If you have a Windows 2008 R2 server without SP1 or without this hotfix, and you also have a monitoring application or script that uses WMI to query for service information from the Win32_Service WMI class on a regular basis, you might just get burned really badly by a memory leak that will have the WMI service gobbling up >500MB of memory until it crashes.  You might then have to roll back hours of work and hope the Microsoft bug didn't cause any cluster failovers or dropped Exchange mailbox stores across a couple dozen servers.

Transitioning From VB Script to Powershell

VB Script is still around and will be for quite a while yet.  But current Windows technology is all about Powershell.  As well it should be, as PS is vastly superior in many, many ways.

However, a lot of us still have old VB scripts hanging around, probably doing production work... and what I’m about to show you may be the trickiest part of porting those old scripts over into Powershell. 

As you probably know, Powershell fully harnesses the power and flexibility of .NET, while VB Script was only capable of working with COM objects.  Almost everything that can be done with COM objects can be done faster and easier with .NET.  (For the foreseeable future at least - I hear COM is making a bit of a comeback in Windows 8...)  However, Powershell is still fully capable of working with COM objects too.  What that means is that those of you who are still more comfortable with VB script or have a lot of script to port over in a hurry, well, you don’t have to worry about finding .NET equivalents for those COM objects. (Even if there might be a better, more Powershell-native way of doing it.) 

Let’s take Microsoft Cluster Services for example.  Here’s what you would see in a VB script that deals with cluster resources: 

 

Set oCluster = CreateObject("MSCluster.Cluster")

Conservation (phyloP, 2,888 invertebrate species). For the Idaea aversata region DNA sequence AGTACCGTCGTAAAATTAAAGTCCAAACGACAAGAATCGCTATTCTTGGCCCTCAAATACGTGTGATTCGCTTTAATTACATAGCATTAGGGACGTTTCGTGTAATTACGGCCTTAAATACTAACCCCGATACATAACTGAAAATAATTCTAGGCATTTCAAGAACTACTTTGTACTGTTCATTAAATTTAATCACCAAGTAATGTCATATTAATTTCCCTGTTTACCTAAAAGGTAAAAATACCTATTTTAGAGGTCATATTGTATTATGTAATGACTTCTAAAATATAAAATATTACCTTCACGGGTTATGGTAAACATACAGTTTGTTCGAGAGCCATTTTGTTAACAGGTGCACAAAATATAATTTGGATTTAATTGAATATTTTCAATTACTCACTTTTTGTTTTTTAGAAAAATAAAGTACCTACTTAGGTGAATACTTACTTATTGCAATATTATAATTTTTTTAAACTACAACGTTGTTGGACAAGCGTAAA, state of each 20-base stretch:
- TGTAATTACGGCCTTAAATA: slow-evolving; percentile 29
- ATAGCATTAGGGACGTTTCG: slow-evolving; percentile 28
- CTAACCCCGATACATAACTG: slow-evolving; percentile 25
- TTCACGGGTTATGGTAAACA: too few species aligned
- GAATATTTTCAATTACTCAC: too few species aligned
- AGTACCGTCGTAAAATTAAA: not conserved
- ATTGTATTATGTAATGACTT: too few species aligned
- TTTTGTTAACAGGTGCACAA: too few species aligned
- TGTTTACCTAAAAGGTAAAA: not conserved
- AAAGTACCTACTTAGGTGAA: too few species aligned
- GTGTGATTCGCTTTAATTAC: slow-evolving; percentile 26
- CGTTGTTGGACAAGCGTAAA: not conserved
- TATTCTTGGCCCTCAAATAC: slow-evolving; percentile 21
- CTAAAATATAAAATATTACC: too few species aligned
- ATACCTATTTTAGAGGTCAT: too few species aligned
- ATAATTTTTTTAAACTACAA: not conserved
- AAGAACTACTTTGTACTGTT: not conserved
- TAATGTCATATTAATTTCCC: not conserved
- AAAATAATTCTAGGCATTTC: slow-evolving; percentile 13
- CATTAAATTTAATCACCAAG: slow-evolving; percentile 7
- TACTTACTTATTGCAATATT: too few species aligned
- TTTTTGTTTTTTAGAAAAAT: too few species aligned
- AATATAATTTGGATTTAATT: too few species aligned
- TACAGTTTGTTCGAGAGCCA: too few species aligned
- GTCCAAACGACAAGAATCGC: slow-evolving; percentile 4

oCluster.Open("")

 

 In Powershell it’d be something like this: 

 

$cluster = New-Object –COMObject MSCluster.Cluster
$cluster.Open("")

 

 Now  you have your cluster object.  Want to see what all members it has?  (The properties of it + its methods/what all it can do?) 

 

$cluster | Get-Member

 

 Alright well I see that $cluster is basically an object collection that has, among other things, a ResourceGroups object in it, so let’s open that up: 

 

$ResourceGroups = $cluster.ResourceGroups

 

 And then do a $ResourceGroups | Get-Member to see what we can do with that: 

 

PS C:\Users\ryan> $resourceGroups | Get-Member
 

   TypeName: System.__ComObject#{f2e60706-2631-11d1-89f1-00a0c90d061e}
 

Name                MemberType Definition
----                ---------- ----------
Delete              Method     void Delete ()
Move                Method     Variant Move (Variant, Variant)
Offline             Method     Variant Offline (Variant)
Online              Method     Variant Online (Variant, Variant)
Cluster             Property   ISCluster Cluster () {get}
CommonProperties    Property   ISClusProperties CommonProperties () {get}
CommonROProperties  Property   ISClusProperties CommonROProperties () {get}